EPA Administrator Pruitt told a House subcommittee that the agency will focus on three big issues.
EPA Administrator Scott Pruitt laid out his vision for his agency at a House Appropriations subcommittee hearing on Thursday, saying the EPA will focus on the rule of law and cooperative federalism. He expressed confidence that the EPA can accomplish these goals on a “trimmed budget.”
“We’re reversing an attitude and approach that one can simply reimagine authority under statutes passed by this body,” Pruitt said.
“I firmly believe that federal agencies exist to administer the laws as passed by Congress,” Pruitt said. “It is Congress who has the constitutional authority to pass statutes and give the agency the direction on the environmental objectives that we seek to achieve as a nation.”
For years, conservatives have expressed concern that federal agencies have surpassed their constitutional authority with the invention of new regulations. Pruitt’s comments reflect this concern, and he promised to hold the agency within constitutional bounds.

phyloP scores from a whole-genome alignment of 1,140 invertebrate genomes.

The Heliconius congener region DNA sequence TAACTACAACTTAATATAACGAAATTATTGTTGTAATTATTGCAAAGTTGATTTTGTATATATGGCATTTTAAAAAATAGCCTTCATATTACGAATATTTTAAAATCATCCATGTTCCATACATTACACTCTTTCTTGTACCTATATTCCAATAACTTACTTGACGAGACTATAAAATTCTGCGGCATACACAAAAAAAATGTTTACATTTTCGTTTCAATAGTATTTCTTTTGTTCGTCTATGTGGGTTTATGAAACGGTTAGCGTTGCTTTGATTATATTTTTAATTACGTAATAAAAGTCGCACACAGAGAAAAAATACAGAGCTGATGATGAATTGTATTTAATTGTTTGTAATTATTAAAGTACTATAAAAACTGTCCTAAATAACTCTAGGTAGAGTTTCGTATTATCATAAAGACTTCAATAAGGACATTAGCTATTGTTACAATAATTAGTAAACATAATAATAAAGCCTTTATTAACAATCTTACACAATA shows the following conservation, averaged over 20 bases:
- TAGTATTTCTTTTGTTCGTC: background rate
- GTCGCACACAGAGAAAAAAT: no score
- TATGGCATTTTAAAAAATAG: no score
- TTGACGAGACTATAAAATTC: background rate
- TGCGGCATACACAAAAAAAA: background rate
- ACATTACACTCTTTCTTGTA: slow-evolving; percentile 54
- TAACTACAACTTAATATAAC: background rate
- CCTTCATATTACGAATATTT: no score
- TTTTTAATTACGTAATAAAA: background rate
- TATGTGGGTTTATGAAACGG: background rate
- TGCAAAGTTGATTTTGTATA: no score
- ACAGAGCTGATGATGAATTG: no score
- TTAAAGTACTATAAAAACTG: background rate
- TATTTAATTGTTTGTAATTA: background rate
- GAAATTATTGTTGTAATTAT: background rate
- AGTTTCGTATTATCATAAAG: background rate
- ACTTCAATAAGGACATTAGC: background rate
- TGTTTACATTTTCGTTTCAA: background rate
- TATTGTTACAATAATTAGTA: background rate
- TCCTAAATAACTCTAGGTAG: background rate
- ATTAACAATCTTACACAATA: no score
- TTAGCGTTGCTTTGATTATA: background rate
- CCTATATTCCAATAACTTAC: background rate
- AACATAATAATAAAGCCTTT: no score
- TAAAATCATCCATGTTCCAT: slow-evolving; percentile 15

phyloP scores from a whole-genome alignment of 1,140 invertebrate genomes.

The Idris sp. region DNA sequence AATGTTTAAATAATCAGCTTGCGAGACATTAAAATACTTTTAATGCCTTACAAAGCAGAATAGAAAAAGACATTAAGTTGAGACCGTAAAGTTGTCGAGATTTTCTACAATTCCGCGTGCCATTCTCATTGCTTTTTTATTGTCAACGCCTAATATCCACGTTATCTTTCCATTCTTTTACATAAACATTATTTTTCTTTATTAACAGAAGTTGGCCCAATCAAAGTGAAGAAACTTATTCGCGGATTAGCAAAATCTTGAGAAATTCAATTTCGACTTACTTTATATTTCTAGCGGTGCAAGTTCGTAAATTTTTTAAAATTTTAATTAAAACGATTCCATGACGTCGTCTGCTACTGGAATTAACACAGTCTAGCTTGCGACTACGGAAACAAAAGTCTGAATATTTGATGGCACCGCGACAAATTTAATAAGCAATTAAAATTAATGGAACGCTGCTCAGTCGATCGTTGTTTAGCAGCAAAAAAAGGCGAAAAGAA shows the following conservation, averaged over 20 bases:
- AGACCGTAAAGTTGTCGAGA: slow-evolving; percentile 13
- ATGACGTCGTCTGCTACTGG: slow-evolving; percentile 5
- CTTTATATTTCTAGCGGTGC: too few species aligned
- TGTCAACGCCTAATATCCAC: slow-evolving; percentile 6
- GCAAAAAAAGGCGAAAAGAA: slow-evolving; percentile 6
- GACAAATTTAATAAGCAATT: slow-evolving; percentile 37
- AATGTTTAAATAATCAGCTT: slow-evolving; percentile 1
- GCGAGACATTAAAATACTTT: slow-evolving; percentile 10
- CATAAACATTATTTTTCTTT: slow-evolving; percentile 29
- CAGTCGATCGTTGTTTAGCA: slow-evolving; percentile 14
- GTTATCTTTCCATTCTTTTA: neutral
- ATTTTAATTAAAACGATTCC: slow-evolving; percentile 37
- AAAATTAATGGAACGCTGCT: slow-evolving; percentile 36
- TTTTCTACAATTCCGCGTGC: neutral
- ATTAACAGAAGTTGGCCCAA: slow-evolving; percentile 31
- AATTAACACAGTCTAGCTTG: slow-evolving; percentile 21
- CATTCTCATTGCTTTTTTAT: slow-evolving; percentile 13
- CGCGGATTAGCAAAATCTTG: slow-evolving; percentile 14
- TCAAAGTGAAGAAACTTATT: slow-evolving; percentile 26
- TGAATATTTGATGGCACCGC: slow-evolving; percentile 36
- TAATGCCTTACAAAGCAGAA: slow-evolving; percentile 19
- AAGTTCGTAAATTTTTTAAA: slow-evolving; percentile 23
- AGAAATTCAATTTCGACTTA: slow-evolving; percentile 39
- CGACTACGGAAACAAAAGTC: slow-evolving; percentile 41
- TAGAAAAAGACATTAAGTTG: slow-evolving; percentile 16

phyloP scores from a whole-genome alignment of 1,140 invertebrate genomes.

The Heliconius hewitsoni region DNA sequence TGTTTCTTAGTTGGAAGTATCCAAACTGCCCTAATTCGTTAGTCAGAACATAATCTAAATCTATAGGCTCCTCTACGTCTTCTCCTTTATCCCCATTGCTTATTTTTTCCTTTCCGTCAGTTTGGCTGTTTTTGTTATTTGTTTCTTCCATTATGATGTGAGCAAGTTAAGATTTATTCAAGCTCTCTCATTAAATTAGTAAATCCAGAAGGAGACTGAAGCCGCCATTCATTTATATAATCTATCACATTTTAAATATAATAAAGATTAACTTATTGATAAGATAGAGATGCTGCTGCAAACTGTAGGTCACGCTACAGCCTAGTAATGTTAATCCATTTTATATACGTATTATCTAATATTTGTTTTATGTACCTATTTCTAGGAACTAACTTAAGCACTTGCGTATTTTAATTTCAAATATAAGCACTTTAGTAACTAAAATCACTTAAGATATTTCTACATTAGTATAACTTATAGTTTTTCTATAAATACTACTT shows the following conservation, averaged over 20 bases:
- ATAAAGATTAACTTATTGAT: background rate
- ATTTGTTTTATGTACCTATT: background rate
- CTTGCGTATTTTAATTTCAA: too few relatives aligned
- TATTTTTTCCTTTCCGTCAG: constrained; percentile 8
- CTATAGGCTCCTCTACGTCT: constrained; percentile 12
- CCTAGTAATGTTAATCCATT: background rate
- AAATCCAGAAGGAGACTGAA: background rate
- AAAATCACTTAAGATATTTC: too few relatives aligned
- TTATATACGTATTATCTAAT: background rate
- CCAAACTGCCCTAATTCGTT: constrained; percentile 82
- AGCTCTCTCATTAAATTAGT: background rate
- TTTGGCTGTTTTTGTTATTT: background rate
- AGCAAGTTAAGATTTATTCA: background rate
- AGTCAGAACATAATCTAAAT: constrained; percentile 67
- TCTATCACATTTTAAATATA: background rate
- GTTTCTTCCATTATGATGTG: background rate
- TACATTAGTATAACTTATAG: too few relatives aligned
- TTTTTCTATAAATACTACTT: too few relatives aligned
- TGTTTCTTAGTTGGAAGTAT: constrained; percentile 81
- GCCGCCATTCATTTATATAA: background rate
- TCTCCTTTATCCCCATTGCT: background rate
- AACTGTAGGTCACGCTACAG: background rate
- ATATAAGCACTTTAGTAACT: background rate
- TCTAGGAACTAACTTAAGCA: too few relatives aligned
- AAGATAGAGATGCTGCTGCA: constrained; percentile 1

Pruitt emphasized the need for what he describes as “cooperative federalism” in the relationship between the agency and the states.
“A one-size-fits-all strategy to achieve environmental outcomes doesn’t work. What may work in Arizona may not work in Tennessee,” the administrator said.
“The EPA should only intervene when states demonstrate an unwillingness to comply with the law or do their job with regard to keeping their water safe and clean,” Pruitt added.
Pruitt also said that the EPA will focus on “process,” meaning that the administration will enforce its regulations in appropriate ways.
“Regulation through litigation is something that we will not continue at the EPA,” he explained.
The EPA can achieve these three objectives with a slimmer budget under the Trump administration, Pruitt said. He then highlighted the environmental progress the United States had made since the inauguration of the EPA.
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